Archive for August, 1999

Henry Rollins

Eye Scream: Henry Rollins live at the Brick by Brick in San Diego, Calif., August 6, 1999.

With a new line up for his band and a new album, Get Some Go Again, alternative rock icon Henry Rollins is poised to continue his war on mediocrity.

Henry Rollins has been assaulting audiences with his brand of drill-sergeant vocal delivery for almost as long as many of his current fans been alive. He joined the hugely influential Los Angeles hardcore punk band Black Flag around 1980, and has never let his intensity flag in the 20 years since. When Flag guitarist Greg Ginn pink slipped the band in the mid-’80’s, Rollins reinvented himself as rock ‘n’ roll’s quintessential renaissance man. He still makes head-crushingly intense music (with his outfit the Rollins Band, recently reformed with a new lineup of musicians), and has become a widely respected author. His one-man shows virtually resuscitated the stagnating genre of spoken-word performance, and he enjoys a wild popularity as an orator. He tours relentlessly (both with the Rollins Band and by himself), and in his few spare moments, he runs 2.13.61, the publishing house/record label that releases revelatory classics by Nick Cave, Alan Vega, Iggy Pop, Exene Cervenkova and Michael Gira. Despite this workaholic regimen, he still manages to find time to provide other musicians and bands with guest vocals, to produce albums by bands he loves, e.g., the Mark of Cain, Die Cheerleader and Mother Superior, to do commercial voiceovers for companies like GMC and Merrill Lynch, and to act in the occasional movie (the roster of his film appearances includes David Lynch’s Lost Highway, Heat, Johnny Mnemonic and The Chase). How he maintains his level of energy and creativity through all of this activity may be his most startling attribute.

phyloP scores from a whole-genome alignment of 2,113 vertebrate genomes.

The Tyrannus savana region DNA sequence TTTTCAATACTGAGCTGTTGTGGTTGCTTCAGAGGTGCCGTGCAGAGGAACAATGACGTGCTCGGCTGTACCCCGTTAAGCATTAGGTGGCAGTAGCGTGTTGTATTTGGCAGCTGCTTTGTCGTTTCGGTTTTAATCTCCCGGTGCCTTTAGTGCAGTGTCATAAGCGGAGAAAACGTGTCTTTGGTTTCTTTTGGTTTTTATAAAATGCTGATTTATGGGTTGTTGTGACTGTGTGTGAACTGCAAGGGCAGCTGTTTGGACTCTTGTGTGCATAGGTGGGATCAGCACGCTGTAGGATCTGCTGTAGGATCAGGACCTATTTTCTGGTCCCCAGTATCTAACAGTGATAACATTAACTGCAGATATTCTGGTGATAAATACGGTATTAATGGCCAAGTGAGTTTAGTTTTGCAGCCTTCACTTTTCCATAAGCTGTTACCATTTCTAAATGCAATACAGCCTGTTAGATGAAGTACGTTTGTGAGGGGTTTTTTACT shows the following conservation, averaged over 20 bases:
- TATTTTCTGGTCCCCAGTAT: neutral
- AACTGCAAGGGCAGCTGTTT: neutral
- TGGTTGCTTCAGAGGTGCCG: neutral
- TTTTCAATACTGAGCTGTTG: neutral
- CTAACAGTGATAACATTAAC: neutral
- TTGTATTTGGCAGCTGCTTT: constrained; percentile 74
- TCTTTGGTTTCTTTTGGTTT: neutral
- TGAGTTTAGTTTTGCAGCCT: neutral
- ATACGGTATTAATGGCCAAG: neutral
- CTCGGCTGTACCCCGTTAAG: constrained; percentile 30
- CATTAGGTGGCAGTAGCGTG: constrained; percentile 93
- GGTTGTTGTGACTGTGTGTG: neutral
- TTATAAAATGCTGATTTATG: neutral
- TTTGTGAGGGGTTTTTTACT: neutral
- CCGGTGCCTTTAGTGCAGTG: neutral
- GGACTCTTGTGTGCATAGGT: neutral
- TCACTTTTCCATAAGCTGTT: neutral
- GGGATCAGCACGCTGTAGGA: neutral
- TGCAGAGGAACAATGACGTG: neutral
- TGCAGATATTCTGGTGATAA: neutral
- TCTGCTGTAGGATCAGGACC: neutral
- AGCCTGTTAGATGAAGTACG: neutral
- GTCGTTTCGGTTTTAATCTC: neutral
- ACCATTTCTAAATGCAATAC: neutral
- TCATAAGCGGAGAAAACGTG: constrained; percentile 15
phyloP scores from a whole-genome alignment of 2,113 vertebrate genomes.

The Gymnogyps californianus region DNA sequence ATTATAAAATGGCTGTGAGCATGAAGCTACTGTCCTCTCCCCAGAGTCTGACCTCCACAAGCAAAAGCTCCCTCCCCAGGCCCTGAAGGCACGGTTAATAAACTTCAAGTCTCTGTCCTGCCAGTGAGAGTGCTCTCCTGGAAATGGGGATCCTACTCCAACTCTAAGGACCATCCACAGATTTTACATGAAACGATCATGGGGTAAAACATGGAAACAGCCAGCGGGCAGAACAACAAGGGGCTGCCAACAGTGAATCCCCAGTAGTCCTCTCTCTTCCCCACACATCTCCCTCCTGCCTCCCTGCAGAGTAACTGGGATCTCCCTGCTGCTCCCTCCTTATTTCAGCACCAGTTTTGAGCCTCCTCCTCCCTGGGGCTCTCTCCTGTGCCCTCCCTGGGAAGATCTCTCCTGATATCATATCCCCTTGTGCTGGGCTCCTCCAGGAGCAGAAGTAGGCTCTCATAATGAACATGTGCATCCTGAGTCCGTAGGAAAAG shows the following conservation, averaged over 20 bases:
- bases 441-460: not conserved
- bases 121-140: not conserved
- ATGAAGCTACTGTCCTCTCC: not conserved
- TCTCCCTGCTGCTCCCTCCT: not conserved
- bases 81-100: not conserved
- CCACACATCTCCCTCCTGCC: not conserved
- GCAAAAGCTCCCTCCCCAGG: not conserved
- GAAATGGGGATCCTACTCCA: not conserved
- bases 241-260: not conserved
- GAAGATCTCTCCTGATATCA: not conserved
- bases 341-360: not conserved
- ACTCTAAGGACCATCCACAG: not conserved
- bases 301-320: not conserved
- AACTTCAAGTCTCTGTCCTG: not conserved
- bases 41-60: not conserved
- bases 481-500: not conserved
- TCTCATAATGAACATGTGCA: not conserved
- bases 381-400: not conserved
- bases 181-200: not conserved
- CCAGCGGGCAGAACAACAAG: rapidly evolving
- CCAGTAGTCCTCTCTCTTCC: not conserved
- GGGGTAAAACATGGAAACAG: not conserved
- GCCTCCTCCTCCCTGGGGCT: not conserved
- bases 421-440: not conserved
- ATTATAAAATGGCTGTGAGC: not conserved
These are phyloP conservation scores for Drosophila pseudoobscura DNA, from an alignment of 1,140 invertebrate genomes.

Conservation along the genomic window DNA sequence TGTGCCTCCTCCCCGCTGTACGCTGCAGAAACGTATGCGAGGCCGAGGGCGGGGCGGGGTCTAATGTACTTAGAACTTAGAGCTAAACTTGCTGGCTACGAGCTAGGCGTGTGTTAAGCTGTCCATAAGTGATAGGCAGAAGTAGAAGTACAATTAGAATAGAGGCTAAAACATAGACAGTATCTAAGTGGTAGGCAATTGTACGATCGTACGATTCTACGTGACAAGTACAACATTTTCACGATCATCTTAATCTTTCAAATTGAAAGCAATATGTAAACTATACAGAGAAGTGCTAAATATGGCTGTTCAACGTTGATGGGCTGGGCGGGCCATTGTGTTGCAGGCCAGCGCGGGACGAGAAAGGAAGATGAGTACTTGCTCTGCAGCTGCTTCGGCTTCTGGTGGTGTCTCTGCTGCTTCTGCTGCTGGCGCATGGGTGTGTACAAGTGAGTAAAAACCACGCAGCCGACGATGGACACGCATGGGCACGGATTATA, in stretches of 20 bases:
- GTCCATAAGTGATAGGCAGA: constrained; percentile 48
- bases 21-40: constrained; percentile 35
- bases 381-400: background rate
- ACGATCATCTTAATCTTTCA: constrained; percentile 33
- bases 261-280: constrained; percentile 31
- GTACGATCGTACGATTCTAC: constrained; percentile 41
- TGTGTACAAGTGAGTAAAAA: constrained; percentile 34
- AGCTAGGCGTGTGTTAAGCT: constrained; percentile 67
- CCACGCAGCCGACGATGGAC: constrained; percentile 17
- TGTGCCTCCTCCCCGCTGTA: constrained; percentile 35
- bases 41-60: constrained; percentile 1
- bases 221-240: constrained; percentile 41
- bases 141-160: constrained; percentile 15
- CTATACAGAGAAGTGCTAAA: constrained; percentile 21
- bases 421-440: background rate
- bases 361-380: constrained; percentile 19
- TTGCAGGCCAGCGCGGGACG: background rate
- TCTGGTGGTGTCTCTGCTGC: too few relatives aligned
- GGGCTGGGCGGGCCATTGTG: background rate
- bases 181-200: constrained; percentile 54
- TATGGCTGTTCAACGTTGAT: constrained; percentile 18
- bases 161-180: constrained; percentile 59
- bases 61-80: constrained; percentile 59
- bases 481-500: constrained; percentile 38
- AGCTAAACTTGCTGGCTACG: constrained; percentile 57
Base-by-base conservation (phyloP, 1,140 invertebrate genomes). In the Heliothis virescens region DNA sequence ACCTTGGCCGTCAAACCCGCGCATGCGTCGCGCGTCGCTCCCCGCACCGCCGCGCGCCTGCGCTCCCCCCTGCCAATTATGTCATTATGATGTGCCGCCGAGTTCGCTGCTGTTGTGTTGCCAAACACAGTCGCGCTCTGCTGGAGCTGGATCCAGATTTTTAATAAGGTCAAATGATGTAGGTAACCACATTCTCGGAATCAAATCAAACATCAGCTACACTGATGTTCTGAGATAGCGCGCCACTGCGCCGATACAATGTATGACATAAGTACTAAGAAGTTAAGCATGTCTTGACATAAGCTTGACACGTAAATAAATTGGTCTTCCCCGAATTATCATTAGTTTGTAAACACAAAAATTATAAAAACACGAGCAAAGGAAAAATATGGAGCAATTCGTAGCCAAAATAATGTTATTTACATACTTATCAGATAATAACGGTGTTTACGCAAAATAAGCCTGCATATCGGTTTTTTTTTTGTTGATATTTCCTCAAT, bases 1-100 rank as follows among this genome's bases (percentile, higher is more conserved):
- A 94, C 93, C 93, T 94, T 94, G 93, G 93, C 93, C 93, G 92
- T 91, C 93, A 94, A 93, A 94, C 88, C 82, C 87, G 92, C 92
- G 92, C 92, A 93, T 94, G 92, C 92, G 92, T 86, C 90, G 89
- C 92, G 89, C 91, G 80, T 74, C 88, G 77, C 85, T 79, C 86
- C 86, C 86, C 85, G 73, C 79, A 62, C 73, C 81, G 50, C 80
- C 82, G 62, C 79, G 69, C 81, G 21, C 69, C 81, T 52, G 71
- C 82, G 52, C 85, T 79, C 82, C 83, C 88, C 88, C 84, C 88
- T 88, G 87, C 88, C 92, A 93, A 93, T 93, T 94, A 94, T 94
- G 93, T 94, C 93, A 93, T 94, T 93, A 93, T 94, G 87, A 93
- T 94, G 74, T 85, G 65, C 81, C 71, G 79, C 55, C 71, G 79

A personal note: This interview was a big deal for me. Like countless people my age and older, I’ve been a Rollins fan since early on in high school, when my friends and I chanced upon the Rollins Band album The End of Silence. That record destroyed me and rebuilt me into something much stronger. Rollins’s music and spoken word material has brought me and every one of my close associates through high times, low times and all the times in between. The man enjoys a loyal – even fanatic – fan base because he gives voice to emotions and experiences that a good many people go through, but can’t quite bring themselves to articulate. When your average adolescent or post-adolescent feels at his most alienated and put upon, he/she can probably be sure that Rollins has been stranded in that same emotional landscape. His work maps the path around the multitude of our inner life’s obstacles. I feel honored to have spent time talking with the man, and am inspired by his intelligence, drive and broad-mindedness. I hope Choler’s readers and Rollins’s fans will derive as much benefit from reading this as I did from doing it.

[Phone dials, Rollins answers, introductions commence]

Sean Flinn: Are you ready for our interview?

Henry Rollins : Oh, so ready.

That’s good to hear. OK, I’ll just ahead and fire into the questions then. The first set I have involve the new lineup of the Rollins Band. I noticed that in your newsletter and in your most recent press release, you mentioned that the new band is comprised of the guys from Mother Superior and yourself. I’m curious to know how you came to know of their work and came to become a fan of theirs, and then how you approached them initially.